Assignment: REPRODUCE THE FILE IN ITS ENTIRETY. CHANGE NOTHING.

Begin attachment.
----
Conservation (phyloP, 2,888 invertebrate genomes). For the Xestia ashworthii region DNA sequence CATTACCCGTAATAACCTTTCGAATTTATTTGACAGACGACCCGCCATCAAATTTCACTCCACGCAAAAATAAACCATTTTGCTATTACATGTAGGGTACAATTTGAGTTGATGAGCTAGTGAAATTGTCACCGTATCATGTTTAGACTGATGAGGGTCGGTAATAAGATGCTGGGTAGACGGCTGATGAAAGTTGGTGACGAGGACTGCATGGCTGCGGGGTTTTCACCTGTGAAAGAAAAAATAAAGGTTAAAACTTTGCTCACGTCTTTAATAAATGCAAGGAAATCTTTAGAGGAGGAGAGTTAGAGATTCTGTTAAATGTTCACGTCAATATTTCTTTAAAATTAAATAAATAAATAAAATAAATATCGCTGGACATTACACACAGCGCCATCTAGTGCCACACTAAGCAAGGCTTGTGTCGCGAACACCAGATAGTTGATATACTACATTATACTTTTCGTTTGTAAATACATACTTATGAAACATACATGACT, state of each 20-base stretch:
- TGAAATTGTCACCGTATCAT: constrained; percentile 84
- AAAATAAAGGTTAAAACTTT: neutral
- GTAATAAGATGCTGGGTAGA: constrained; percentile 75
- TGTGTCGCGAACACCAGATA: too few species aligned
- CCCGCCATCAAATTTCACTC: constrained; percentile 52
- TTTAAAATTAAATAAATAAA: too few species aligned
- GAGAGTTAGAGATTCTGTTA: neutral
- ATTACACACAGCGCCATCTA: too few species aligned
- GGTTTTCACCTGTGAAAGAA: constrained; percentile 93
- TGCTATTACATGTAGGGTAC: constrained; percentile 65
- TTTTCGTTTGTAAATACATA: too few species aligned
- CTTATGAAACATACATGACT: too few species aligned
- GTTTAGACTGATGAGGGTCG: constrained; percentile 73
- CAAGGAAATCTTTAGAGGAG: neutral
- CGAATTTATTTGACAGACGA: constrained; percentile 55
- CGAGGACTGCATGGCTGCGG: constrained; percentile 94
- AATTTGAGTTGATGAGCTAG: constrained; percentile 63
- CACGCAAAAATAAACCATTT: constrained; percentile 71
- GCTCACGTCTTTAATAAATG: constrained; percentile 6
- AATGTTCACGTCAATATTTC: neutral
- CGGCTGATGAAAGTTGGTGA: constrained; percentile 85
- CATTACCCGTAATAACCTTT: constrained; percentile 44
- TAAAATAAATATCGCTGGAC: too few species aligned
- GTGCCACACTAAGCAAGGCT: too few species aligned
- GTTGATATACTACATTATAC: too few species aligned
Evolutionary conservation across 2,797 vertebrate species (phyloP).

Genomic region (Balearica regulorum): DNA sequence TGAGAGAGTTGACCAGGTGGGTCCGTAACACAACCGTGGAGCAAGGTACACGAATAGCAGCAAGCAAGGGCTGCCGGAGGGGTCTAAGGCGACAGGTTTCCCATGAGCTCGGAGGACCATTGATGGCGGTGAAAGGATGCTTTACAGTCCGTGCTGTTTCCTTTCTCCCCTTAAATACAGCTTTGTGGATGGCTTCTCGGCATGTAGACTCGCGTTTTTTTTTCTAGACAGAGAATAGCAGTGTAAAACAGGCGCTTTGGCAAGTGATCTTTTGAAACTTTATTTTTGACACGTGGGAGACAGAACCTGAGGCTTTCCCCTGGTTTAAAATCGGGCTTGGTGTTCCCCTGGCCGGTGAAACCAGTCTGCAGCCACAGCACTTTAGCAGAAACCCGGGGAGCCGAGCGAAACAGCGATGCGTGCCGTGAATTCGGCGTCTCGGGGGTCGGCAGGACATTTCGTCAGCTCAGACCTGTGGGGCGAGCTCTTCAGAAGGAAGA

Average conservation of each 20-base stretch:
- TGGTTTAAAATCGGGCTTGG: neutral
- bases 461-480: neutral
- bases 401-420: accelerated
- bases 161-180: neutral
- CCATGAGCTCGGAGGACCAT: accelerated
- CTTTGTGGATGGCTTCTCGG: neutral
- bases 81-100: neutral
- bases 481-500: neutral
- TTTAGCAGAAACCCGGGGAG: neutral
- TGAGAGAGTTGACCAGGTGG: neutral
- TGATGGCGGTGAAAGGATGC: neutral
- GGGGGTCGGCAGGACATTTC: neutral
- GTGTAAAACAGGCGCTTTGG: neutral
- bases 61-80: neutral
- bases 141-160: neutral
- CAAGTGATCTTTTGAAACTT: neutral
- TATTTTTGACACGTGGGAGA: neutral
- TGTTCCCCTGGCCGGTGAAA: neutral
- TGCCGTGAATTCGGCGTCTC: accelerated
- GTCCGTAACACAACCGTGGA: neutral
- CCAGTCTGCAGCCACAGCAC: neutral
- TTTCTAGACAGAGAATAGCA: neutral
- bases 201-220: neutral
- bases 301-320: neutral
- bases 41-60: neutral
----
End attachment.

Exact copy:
Conservation (phyloP, 2,888 invertebrate genomes). For the Xestia ashworthii region DNA sequence CATTACCCGTAATAACCTTTCGAATTTATTTGACAGACGACCCGCCATCAAATTTCACTCCACGCAAAAATAAACCATTTTGCTATTACATGTAGGGTACAATTTGAGTTGATGAGCTAGTGAAATTGTCACCGTATCATGTTTAGACTGATGAGGGTCGGTAATAAGATGCTGGGTAGACGGCTGATGAAAGTTGGTGACGAGGACTGCATGGCTGCGGGGTTTTCACCTGTGAAAGAAAAAATAAAGGTTAAAACTTTGCTCACGTCTTTAATAAATGCAAGGAAATCTTTAGAGGAGGAGAGTTAGAGATTCTGTTAAATGTTCACGTCAATATTTCTTTAAAATTAAATAAATAAATAAAATAAATATCGCTGGACATTACACACAGCGCCATCTAGTGCCACACTAAGCAAGGCTTGTGTCGCGAACACCAGATAGTTGATATACTACATTATACTTTTCGTTTGTAAATACATACTTATGAAACATACATGACT, state of each 20-base stretch:
- TGAAATTGTCACCGTATCAT: constrained; percentile 84
- AAAATAAAGGTTAAAACTTT: neutral
- GTAATAAGATGCTGGGTAGA: constrained; percentile 75
- TGTGTCGCGAACACCAGATA: too few species aligned
- CCCGCCATCAAATTTCACTC: constrained; percentile 52
- TTTAAAATTAAATAAATAAA: too few species aligned
- GAGAGTTAGAGATTCTGTTA: neutral
- ATTACACACAGCGCCATCTA: too few species aligned
- GGTTTTCACCTGTGAAAGAA: constrained; percentile 93
- TGCTATTACATGTAGGGTAC: constrained; percentile 65
- TTTTCGTTTGTAAATACATA: too few species aligned
- CTTATGAAACATACATGACT: too few species aligned
- GTTTAGACTGATGAGGGTCG: constrained; percentile 73
- CAAGGAAATCTTTAGAGGAG: neutral
- CGAATTTATTTGACAGACGA: constrained; percentile 55
- CGAGGACTGCATGGCTGCGG: constrained; percentile 94
- AATTTGAGTTGATGAGCTAG: constrained; percentile 63
- CACGCAAAAATAAACCATTT: constrained; percentile 71
- GCTCACGTCTTTAATAAATG: constrained; percentile 6
- AATGTTCACGTCAATATTTC: neutral
- CGGCTGATGAAAGTTGGTGA: constrained; percentile 85
- CATTACCCGTAATAACCTTT: constrained; percentile 44
- TAAAATAAATATCGCTGGAC: too few species aligned
- GTGCCACACTAAGCAAGGCT: too few species aligned
- GTTGATATACTACATTATAC: too few species aligned
Evolutionary conservation across 2,797 vertebrate species (phyloP).

Genomic region (Balearica regulorum): DNA sequence TGAGAGAGTTGACCAGGTGGGTCCGTAACACAACCGTGGAGCAAGGTACACGAATAGCAGCAAGCAAGGGCTGCCGGAGGGGTCTAAGGCGACAGGTTTCCCATGAGCTCGGAGGACCATTGATGGCGGTGAAAGGATGCTTTACAGTCCGTGCTGTTTCCTTTCTCCCCTTAAATACAGCTTTGTGGATGGCTTCTCGGCATGTAGACTCGCGTTTTTTTTTCTAGACAGAGAATAGCAGTGTAAAACAGGCGCTTTGGCAAGTGATCTTTTGAAACTTTATTTTTGACACGTGGGAGACAGAACCTGAGGCTTTCCCCTGGTTTAAAATCGGGCTTGGTGTTCCCCTGGCCGGTGAAACCAGTCTGCAGCCACAGCACTTTAGCAGAAACCCGGGGAGCCGAGCGAAACAGCGATGCGTGCCGTGAATTCGGCGTCTCGGGGGTCGGCAGGACATTTCGTCAGCTCAGACCTGTGGGGCGAGCTCTTCAGAAGGAAGA

Average conservation of each 20-base stretch:
- TGGTTTAAAATCGGGCTTGG: neutral
- bases 461-480: neutral
- bases 401-420: accelerated
- bases 161-180: neutral
- CCATGAGCTCGGAGGACCAT: accelerated
- CTTTGTGGATGGCTTCTCGG: neutral
- bases 81-100: neutral
- bases 481-500: neutral
- TTTAGCAGAAACCCGGGGAG: neutral
- TGAGAGAGTTGACCAGGTGG: neutral
- TGATGGCGGTGAAAGGATGC: neutral
- GGGGGTCGGCAGGACATTTC: neutral
- GTGTAAAACAGGCGCTTTGG: neutral
- bases 61-80: neutral
- bases 141-160: neutral
- CAAGTGATCTTTTGAAACTT: neutral
- TATTTTTGACACGTGGGAGA: neutral
- TGTTCCCCTGGCCGGTGAAA: neutral
- TGCCGTGAATTCGGCGTCTC: accelerated
- GTCCGTAACACAACCGTGGA: neutral
- CCAGTCTGCAGCCACAGCAC: neutral
- TTTCTAGACAGAGAATAGCA: neutral
- bases 201-220: neutral
- bases 301-320: neutral
- bases 41-60: neutral